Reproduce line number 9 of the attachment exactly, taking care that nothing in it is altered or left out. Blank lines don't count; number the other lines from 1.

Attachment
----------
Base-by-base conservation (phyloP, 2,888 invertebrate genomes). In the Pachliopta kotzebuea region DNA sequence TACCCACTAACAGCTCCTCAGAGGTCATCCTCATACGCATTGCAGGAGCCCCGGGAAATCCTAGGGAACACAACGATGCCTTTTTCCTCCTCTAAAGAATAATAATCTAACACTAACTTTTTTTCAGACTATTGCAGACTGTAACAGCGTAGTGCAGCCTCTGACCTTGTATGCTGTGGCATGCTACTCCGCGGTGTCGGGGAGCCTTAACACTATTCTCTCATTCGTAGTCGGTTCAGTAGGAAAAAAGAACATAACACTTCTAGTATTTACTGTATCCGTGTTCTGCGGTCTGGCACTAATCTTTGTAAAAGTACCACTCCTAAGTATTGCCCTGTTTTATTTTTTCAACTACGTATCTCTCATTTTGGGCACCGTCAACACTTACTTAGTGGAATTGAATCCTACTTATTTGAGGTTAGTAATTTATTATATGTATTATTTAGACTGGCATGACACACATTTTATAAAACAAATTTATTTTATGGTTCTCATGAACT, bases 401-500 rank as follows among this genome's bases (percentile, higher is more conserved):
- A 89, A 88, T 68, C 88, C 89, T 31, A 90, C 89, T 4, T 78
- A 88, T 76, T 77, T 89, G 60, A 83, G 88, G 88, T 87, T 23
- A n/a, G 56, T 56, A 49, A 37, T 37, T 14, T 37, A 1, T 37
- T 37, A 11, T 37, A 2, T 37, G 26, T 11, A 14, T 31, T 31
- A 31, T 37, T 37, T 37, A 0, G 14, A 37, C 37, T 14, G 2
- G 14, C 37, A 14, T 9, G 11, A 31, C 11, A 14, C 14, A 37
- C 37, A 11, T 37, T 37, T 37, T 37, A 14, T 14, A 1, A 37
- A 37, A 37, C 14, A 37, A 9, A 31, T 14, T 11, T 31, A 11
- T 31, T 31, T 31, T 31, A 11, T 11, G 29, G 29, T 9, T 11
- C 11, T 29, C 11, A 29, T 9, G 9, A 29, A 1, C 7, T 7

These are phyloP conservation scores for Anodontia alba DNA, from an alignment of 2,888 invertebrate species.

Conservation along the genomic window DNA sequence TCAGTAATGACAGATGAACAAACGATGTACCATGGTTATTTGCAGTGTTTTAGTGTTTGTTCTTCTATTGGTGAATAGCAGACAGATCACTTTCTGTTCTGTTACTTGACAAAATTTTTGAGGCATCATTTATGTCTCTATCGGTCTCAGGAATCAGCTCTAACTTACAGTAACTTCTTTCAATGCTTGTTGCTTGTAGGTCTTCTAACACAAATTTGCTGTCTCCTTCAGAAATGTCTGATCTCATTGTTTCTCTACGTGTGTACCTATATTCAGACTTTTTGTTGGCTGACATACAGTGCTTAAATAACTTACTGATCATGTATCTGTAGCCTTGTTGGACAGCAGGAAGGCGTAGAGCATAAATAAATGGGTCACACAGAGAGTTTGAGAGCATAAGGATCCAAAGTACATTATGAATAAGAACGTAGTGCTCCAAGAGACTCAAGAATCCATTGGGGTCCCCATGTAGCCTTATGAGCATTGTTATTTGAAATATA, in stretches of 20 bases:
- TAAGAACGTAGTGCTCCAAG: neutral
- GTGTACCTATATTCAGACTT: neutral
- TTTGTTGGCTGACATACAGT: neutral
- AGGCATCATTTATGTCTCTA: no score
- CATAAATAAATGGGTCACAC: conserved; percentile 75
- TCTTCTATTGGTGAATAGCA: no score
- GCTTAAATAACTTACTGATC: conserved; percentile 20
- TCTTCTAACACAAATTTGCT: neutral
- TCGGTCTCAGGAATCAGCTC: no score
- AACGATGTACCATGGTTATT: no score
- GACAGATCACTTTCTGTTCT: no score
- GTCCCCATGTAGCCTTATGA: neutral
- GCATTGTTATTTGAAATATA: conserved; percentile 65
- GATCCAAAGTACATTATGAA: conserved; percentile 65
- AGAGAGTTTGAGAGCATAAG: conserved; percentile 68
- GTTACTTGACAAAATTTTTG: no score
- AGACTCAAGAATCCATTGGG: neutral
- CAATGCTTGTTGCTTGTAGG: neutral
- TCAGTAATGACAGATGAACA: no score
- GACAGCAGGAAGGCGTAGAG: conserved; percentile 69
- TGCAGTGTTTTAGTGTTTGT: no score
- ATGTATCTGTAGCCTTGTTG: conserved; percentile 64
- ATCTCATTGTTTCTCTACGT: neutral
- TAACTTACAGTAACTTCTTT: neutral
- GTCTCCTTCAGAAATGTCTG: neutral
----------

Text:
- A 37, A 37, C 14, A 37, A 9, A 31, T 14, T 11, T 31, A 11